The New York Yankees signed a left-handed hitter to hit second in their lineup in 2010 and it’s not Johnny Damon.
ESPN.com’s Buster Olney, via Twitter, is reporting that the Yankees have signed 1B Nick Johnson to a one-year, $5.5 million contract. The deal also includes a mutual option for 2011 for $5.5 million.
The signing of Johnson essentially ends the Damon era in the Bronx.
Damon played the same game Jason Bay tried to play with the Red Sox. Both thought they were being undervalued by their current team and wanted to get paid what they thought their market value was.
It’s fine for them to try to get what they think they deserve, but you can’t strong-arm a big market team that isn’t desperate to sign you. It just doesn’t work.
CC Sabathia was able to strong-arm the Yankees last season because the Yankees were desperate to sign him. Their entire offseason last year was based on signing Sabathia. That is why Sabathia was able to get one more year and $20 million more out of Brian Cashman.
If a big market team is not desperate to sign you, then they will just find other options. The Red Sox found Mike Cameron and the Yankees now have found Johnson.
Johnson is more than an adequate replacement for Damon in the Yankees’ lineup. Johnson will serve as the primary DH and hit second for the Yankees in 2010 and it looks like Melky Cabrera will be the Yankees’ left fielder.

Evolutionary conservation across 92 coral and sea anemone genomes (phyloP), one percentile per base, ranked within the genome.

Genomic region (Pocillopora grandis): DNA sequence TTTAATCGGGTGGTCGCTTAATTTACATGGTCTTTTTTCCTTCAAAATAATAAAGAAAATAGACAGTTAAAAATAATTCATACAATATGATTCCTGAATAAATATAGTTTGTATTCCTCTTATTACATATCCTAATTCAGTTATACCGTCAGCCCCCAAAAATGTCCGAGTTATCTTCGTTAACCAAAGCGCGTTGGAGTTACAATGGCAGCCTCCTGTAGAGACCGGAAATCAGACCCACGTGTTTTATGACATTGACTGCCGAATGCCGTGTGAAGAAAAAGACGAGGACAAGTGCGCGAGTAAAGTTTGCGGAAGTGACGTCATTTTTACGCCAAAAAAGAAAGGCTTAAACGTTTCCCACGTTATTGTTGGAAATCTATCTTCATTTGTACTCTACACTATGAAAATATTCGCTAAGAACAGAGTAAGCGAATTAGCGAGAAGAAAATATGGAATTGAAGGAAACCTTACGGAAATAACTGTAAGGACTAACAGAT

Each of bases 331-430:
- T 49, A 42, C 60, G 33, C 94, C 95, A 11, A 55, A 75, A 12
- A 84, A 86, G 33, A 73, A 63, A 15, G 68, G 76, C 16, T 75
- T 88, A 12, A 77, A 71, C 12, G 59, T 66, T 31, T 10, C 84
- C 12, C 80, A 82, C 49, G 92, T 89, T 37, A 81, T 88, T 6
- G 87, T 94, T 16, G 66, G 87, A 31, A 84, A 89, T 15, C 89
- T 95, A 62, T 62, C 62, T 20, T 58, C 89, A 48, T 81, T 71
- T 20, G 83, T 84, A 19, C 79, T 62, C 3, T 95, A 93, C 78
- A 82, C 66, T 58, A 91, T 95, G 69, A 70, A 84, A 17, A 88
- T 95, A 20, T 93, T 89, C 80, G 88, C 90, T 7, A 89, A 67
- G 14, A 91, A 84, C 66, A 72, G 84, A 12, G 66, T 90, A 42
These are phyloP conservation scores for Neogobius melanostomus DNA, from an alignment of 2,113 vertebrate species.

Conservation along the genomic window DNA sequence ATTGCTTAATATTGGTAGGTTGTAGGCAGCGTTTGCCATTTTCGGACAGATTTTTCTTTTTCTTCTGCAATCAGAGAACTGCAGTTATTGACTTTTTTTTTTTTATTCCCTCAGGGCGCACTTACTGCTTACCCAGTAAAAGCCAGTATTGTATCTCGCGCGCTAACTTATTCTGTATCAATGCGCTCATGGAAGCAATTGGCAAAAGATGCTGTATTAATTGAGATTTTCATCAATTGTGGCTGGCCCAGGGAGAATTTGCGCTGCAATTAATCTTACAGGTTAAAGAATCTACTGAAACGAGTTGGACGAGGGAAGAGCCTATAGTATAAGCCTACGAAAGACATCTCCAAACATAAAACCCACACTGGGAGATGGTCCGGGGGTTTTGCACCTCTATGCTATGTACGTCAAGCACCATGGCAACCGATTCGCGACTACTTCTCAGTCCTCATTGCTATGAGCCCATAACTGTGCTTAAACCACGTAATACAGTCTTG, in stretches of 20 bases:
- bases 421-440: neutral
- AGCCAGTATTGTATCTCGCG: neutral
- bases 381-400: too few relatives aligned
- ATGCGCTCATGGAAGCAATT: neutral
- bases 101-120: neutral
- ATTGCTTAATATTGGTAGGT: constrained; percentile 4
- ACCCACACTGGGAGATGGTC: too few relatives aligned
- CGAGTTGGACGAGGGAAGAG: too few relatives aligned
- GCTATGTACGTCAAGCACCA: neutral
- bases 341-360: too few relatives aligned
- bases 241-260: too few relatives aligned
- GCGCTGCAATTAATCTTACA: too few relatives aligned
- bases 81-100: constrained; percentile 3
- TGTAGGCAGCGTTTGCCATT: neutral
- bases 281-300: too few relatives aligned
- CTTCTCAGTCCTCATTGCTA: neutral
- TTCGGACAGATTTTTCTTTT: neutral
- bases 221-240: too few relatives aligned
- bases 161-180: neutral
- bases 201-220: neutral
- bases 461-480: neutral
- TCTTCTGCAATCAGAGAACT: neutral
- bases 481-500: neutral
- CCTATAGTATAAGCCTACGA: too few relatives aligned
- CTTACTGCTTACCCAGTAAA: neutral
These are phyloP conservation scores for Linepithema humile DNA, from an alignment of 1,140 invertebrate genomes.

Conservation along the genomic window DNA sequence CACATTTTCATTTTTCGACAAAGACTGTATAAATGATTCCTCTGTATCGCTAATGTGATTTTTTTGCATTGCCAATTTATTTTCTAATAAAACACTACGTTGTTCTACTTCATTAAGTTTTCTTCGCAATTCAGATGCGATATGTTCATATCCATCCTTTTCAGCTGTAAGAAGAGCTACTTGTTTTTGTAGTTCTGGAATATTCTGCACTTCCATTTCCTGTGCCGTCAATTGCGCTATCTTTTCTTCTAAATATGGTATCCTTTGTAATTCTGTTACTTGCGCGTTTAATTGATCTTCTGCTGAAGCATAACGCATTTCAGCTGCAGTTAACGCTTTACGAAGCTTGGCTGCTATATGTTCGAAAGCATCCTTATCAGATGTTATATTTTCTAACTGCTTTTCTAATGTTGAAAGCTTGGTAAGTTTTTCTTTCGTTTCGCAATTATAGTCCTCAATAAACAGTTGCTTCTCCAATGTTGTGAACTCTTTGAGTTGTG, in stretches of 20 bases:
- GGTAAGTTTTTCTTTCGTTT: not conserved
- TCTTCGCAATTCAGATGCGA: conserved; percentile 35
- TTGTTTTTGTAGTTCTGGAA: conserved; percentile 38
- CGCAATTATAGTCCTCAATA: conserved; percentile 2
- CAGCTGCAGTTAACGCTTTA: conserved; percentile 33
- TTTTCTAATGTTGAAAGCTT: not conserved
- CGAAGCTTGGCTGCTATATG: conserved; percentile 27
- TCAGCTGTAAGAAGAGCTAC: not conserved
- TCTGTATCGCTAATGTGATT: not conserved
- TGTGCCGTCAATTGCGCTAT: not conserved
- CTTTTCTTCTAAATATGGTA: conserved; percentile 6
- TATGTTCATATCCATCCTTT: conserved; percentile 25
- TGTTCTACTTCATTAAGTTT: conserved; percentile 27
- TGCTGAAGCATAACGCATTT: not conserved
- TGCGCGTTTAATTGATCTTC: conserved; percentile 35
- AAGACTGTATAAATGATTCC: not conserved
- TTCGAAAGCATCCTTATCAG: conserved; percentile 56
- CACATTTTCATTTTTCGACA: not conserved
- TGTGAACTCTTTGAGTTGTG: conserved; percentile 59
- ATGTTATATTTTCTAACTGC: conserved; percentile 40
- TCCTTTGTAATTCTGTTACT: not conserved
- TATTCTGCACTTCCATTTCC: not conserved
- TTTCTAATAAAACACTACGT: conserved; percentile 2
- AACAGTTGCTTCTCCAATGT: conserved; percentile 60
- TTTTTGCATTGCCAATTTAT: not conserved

Johnson hit .291 with eight home runs and an .831 OPS in 133 games for the Washington Nationals and Florida Marlins in 2009. By comparison, Damon hit .282 with 24 home runs and an .854 OPS in 143 games for the Yankees last year.
So for $7.5 million less than what Damon was asking for ($13 million, the same amount he made last year), the Yankees got a very comparable player.
Johnson played three years for the Yankees from 2001-2003 and has played eight seasons in the major leagues. He has a career .402 OBP, which is ninth amongst active players.
And for those of you who are concerned with the loss of Damon’s power in the Yankees’ lineup, remember, Damon’s power surge in 2009 was greatly influenced by the joke that is the new Yankee stadium.
Johnson could hit 10-15 homeruns in that ballpark.
Last year, the Yankees paid Hideki Matsui and Damon a combined $26 million. Their replacements in 2010–Curtis Granderson and Johnson are making a combined $11 million.
The Yankees could get more value out of Granderson and Johnson both offensively and defensively than they did out of Matsui and Damon and in the process save $15 million.
Not a bad deal for the Yankees.
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